The London Times, The Top 100 People to Watch in 2012:
"The breakout publishing sensation of 2012 will come courtesy of Palacio [and] is destined to go the way of Mark Haddon's The Curious Incident of the Dog in the Night-Time and then some."

"Full of heart, full of truth, Wonder is a book about seeing the beauty that's all around us.  I dare you not to fall in love with Auggie Pullman."
- Rebecca Stead, Newbery award-winning author of When You Reach Me

"It is the deceptive simplicity and honesty of the work that make Wonder so memorable. Every single character seems real and well drawn and oh-so human...This book is beautiful." - Christopher Paul Curtis, Newbery award-winning author of Bud, Not Buddy

"A beautiful story of kindness and courage. There are many real and well-developed characters, and they each have their shining moments. Of course, Auggie shines the brightest." - Clare Vanderpool, Newbery award-winning author of Moon Over Manifest

"Wonder is a beautifully told story about heartache, love, and the value of human life. One comes away from it wanting to be a better person." - Patricia Reilly Giff, two-time Newbery honor-winning author of Lily's Crossing and Pictures of Hollis Woods

"Wonder is a shining jewel of a story that cannot help but encourage readers of all ages to do better, to be better, in how they treat others in life. I'm totally in love with this novel."  - Trudy Ludwig, anti-bullying advocate and author of My Secret Bully, Confessions of a Former Bully, Better Than You, and Just Kidding

Starred Review, Publishers Weekly, February 20, 2012:
“Few first novels pack more of a punch: it's a rare story with the power to open eyes—and hearts—to what it's like to be singled out for a difference you can't control, when all you want is to be just another face in the crowd.”

Starred Review, Booklist, February 1, 2012:
“Palacio makes it feel not only effortless but downright graceful, and by the stand-up-and-cheer conclusion, readers will be doing just that, and feeling as if they are part of this troubled but ultimately warm-hearted community.”

Starred Review, School Library Journal, February 1, 2012:
"Palacio has an exceptional knack for writing realistic conversation and describing the thoughts and emotions of the characters...A well-written, thought-provoking book."

Starred Review, Kirkus Reviews, December 15, 2011:
“A memorable story of kindness, courage and wonder.”

Meet the Author

R. J. PALACIO lives in NYC with her husband, two sons, and two dogs. For more than twenty years, she was an art director and graphic designer, designing book jackets for other people while waiting for the perfect time in her life to start writing her own novel. But one day several years ago, a chance encounter with an extraordinary child in front of an ice cream store made R. J. realize that the perfect time to write that novel had finally come. Wonder is her first novel. She did not design the cover, but she sure does love it.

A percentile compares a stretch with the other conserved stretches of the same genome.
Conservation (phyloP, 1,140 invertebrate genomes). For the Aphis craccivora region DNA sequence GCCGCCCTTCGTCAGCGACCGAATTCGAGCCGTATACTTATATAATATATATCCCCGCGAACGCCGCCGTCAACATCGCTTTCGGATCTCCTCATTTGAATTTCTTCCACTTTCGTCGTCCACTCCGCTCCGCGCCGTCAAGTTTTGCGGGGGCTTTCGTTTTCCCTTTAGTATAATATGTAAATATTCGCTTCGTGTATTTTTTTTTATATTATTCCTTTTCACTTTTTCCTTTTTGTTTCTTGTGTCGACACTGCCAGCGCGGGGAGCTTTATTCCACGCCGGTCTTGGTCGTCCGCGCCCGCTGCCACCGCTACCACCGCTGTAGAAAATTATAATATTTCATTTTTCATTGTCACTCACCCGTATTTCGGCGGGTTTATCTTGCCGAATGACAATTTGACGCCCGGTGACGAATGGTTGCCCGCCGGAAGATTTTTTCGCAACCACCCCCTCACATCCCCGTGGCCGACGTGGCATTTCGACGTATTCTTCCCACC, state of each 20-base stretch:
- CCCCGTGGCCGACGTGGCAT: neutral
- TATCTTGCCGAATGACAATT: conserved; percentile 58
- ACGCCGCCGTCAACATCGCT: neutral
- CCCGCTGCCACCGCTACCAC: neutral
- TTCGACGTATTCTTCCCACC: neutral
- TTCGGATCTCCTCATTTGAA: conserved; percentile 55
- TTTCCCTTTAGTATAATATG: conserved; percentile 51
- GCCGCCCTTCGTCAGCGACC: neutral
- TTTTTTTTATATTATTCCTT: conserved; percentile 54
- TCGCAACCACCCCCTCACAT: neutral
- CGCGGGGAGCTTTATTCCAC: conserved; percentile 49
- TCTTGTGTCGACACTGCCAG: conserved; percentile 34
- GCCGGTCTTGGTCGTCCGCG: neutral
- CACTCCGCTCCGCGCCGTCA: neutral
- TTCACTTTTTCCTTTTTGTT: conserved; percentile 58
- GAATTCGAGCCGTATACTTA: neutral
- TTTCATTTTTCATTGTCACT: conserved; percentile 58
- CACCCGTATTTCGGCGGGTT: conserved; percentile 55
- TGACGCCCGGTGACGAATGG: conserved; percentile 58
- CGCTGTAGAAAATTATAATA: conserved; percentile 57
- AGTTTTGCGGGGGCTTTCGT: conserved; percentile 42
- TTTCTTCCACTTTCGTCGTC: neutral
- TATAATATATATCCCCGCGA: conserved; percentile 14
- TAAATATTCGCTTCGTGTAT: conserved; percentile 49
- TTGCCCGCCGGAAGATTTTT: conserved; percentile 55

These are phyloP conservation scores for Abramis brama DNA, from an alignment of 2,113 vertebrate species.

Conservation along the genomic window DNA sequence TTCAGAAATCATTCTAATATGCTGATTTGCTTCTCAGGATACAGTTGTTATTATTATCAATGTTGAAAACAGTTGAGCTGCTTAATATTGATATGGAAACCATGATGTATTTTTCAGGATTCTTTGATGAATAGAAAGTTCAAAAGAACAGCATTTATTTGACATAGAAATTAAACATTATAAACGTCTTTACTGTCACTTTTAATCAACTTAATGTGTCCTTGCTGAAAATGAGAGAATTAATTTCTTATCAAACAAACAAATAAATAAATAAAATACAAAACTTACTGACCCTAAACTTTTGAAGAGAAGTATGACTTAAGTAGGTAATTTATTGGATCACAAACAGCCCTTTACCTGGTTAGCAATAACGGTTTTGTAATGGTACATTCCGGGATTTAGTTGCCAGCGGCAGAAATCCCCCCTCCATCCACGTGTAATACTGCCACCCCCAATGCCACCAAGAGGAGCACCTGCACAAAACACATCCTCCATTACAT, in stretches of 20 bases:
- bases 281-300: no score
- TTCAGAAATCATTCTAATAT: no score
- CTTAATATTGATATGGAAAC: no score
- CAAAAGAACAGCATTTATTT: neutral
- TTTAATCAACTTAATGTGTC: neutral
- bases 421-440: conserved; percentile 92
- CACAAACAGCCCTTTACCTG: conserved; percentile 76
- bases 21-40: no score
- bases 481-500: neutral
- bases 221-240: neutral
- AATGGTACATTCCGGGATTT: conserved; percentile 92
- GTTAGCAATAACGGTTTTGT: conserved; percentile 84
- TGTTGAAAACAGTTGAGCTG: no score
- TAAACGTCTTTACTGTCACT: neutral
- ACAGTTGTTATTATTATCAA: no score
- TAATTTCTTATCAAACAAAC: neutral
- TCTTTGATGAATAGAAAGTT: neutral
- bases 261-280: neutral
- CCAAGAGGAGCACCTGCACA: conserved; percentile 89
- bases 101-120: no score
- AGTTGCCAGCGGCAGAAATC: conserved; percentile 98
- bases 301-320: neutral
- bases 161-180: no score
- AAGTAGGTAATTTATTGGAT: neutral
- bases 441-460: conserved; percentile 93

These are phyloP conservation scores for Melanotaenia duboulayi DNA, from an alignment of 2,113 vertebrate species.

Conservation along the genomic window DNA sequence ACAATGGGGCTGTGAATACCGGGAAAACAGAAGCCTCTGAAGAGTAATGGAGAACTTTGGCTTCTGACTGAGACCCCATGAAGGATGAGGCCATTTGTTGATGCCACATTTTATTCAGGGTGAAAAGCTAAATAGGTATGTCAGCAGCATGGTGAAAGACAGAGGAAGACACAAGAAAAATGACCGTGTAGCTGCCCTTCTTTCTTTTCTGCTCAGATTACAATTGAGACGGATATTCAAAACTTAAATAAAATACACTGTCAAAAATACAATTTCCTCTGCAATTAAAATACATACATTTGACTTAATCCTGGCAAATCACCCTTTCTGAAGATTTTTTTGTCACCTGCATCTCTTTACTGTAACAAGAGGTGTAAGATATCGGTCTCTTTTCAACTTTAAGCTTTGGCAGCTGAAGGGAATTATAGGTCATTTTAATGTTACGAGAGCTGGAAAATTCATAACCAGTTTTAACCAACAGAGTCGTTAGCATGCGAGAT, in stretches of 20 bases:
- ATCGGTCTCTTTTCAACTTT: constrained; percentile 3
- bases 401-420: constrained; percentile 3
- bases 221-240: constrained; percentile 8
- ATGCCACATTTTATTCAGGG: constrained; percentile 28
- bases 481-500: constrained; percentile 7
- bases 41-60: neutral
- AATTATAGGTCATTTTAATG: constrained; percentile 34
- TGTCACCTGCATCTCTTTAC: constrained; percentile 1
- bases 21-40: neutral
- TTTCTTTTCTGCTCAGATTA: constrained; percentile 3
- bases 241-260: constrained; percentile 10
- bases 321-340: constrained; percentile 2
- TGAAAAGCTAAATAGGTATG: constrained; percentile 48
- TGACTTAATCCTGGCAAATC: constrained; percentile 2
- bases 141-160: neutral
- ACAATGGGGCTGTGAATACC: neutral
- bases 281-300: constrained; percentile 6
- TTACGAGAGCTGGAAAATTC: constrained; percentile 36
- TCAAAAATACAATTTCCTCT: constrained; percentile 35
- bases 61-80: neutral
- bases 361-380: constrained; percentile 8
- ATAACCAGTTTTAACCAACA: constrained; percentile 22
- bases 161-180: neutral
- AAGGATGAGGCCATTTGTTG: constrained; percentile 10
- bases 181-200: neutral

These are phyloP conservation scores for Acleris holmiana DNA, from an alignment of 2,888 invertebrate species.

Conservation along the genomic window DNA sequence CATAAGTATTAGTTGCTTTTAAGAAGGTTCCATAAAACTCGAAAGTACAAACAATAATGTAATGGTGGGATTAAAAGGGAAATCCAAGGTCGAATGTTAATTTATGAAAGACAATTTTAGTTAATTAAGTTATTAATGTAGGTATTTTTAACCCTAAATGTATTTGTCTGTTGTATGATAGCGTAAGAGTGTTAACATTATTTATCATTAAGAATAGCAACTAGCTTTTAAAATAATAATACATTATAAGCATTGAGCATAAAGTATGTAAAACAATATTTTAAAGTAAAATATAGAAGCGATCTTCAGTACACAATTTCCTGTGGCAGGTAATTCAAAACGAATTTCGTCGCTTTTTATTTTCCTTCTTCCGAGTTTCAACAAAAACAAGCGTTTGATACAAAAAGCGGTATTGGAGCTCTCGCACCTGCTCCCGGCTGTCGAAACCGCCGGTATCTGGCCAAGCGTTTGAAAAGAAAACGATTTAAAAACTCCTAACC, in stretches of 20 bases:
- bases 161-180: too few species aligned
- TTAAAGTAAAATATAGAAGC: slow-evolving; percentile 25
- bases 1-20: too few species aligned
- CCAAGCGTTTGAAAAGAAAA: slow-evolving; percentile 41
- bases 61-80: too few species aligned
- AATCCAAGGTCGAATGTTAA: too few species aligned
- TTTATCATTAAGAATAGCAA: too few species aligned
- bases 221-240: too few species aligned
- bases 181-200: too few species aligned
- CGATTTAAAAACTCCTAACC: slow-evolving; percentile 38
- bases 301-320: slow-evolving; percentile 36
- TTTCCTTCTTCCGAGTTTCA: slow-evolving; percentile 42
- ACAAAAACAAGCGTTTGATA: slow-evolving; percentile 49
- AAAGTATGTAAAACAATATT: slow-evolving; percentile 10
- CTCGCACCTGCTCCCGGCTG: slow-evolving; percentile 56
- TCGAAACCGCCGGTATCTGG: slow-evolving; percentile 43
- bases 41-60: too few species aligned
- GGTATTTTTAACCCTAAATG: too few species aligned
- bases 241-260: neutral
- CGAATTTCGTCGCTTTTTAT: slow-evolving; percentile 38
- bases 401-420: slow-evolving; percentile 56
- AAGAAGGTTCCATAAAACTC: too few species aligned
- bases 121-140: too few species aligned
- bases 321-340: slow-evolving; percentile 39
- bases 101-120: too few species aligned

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Wonder 4.7 out of 5 based on 32 ratings. 1996 reviews.
fuzzmom More than 1 year ago
August has a face like nothing anyone has ever seen. Like a screaming and running away kind of face. He has accepted that this is the face he has. Now he has to figure out how to cope with a world that has never seen a face like his. He has been homeschooled his whole life and now for 5th grade, his parents want him to go to school. A regular school. With kids who don't know him. Kids who have never seen him. For fifth grade. I know I have always thought that 5th grade is the hardest school year of anyone's life, much less, someone like August. As we watch him and his classmates grow it is gratifying that none of them are as cruel and heartless as we all know modern children can be. You will tear up and stand up and cheer as you follow along with the life of August, his friends, his sister, her friends and how everyone is affected by what happens in August's life. Yes, everyone deserves a standing ovation, at least once in their lives.
Anonymous More than 1 year ago
I loved this book! As a teacher I see how kids are mean because of each others' differences. I plan to use this book as a read aloud to allow students to see the different perspectives involved in the politics of middle school. I could not put the book down until I was finished, it was so real and so moving!
Anonymous More than 1 year ago
Best book ever, if August went to my school i would be friends will him. I wouldnt care what anyone would thinkbabout me i would still be friends with him!!!! Push yes if all you people agree with me! I feel real bad for August!
BookSakeBlogspot More than 1 year ago